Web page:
👍 🍕 👍 🍕 👍 🍕 👍 🍕 👍 🍕 👍 🍕 👍 🍕 👍 🍕 👍 🍕 👍 🍕 👍
Dabbing is thought to have begun amongst Atlanta’s hip-hop music scene. Since then it’s exploded to worldwide recognition, gaining distribution and awareness through TV and sports celebrities and spreading to kids and adults of all ages. Children are heavily influenced by what they see on TV, that’s why if you’ve been to a primary/elementary school or a kid’s birthday party recently, odds are you’ve witnessed some dabs. Tutorial videos were uploaded to Youtube, which grew in popularity. Following on, various media outlets picked up on the trend and the rest is history. It seems to me that this fad is coming up to its expiration date.
7. Latté art
Thank Instagram for this one. Millions of people constantly Insta’ their food or drink and upload it for their friends, followers and the world to see. This has forced restaurants, cafes and the like to adapt to the importance and expectation of picture-worthy presentation. I contend that this is the first feature on the list without any obvious drawbacks for society - who doesn’t love a cat outline in their coffee? This has particularly kicked off in Melbourne, Australia, where a stellar leaf or heart woven into the milk froth is the norm, while some cafes are diving in deeper, with detailed faces, animals or even rainbow lattés to appeal to the Instagram generation.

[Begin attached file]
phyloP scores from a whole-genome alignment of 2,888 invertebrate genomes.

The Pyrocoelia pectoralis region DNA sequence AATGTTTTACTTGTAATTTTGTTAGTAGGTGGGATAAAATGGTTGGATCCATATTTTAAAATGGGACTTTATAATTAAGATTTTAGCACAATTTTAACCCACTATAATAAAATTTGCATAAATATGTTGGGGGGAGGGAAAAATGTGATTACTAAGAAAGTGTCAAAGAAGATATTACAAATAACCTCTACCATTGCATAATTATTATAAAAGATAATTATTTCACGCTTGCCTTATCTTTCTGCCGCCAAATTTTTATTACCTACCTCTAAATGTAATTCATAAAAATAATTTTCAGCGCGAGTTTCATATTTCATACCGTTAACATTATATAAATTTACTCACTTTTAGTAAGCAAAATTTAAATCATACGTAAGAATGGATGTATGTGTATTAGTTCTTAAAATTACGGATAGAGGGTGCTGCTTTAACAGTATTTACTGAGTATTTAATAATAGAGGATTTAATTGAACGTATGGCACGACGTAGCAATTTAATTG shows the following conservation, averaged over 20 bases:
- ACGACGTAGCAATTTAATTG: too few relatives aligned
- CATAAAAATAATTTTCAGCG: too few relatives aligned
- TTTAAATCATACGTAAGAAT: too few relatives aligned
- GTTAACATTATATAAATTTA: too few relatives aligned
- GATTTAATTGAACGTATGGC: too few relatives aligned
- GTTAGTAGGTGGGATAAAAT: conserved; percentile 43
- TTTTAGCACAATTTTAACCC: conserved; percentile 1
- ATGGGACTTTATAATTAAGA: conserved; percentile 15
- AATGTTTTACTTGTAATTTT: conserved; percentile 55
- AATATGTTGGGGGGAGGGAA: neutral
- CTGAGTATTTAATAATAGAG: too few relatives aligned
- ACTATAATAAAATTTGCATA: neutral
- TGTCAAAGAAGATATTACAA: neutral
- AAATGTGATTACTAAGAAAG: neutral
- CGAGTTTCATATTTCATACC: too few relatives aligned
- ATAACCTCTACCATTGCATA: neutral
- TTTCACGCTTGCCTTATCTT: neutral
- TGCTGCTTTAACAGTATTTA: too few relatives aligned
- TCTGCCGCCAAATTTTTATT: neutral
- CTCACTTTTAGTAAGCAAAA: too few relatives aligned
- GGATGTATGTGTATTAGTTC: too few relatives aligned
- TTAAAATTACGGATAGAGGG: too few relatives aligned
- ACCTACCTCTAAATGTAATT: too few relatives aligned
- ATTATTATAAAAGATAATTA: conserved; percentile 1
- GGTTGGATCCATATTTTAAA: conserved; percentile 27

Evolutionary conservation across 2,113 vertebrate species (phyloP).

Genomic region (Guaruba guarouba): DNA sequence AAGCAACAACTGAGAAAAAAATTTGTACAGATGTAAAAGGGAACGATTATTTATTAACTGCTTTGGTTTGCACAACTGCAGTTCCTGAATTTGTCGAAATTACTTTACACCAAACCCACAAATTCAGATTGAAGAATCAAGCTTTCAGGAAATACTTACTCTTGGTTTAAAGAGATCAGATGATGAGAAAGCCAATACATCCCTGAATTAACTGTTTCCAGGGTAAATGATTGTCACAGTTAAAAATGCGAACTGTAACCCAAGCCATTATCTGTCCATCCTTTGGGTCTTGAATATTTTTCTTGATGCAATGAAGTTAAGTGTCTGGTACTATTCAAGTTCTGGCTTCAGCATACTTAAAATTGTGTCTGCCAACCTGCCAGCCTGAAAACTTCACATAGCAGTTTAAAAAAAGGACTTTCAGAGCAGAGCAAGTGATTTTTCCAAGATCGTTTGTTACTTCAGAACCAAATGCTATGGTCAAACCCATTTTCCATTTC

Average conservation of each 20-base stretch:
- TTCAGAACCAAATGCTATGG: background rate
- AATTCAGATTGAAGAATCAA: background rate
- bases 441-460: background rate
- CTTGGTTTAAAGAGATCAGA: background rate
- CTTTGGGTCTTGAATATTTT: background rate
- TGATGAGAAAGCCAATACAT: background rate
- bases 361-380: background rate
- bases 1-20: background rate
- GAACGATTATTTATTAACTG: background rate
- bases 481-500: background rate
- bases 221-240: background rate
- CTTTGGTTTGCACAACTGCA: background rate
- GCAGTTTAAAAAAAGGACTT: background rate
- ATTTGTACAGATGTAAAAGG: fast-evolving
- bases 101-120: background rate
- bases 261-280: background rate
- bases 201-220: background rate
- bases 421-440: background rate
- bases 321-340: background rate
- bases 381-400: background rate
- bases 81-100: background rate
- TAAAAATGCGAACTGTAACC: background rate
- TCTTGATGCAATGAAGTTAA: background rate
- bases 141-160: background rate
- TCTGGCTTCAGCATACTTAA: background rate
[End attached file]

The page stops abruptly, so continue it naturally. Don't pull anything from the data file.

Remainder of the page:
8. The Cinnamon Challenge
The Cinnamon Challenge, that’s going back a few years. It was stupid, but pretty funny. Hands up if you tried it 🙌 . It was a pretty simple food challenge - a spoonful of cinnamon, no water, less than 60 seconds to finish it. Naturally, the human body is not designed for this, which resulted in many ‘fail’ videos. The internet catapulted this challenge into a viral sensation, attempted by celebrities and many of us regular folk. Youtuber GloZell attempted a ladle-full. Her video now has over 50 million views (despite how cringeworthy it is).
9. The ALS Ice Bucket Challenge
The internet isn’t just for memes. As quickly as it can spread a funny cat video, it can spread positivity. The Ice Bucket Challenge was one of the first viral donation campaigns. It wasn’t thought out by an advertising agency, it started with a single video shared on Facebook featuring Pete Frates pouring a bucket of icewater over his head. It caught speed as his friends did the same and shared their videos, and so on. Social media propelled this exponentially. Approximately 17 million people completed the challenge, with over $115 million raised in total. Since then, the money has helped scientists discover a new gene tied to ALS. Viral media can be pretty awesome sometimes.
Crowdfunding has totally revolutionised the way in which products and businesses, amongst other things, are financed. Kickstarter and IndieGoGo are just a couple of the more well known brands, with industry specific platforms also floating around. Social media is a wonderful tool here to promote a product, for example. If web users see the potential in a prototype or idea, they invest. It’s made the process miles easier for inventors and entrepreneurs to be successful, and can streamline the production process for useful ideas. Crowdfunding definitely seems to be working and providing opportunity, so let’s hope it sticks around.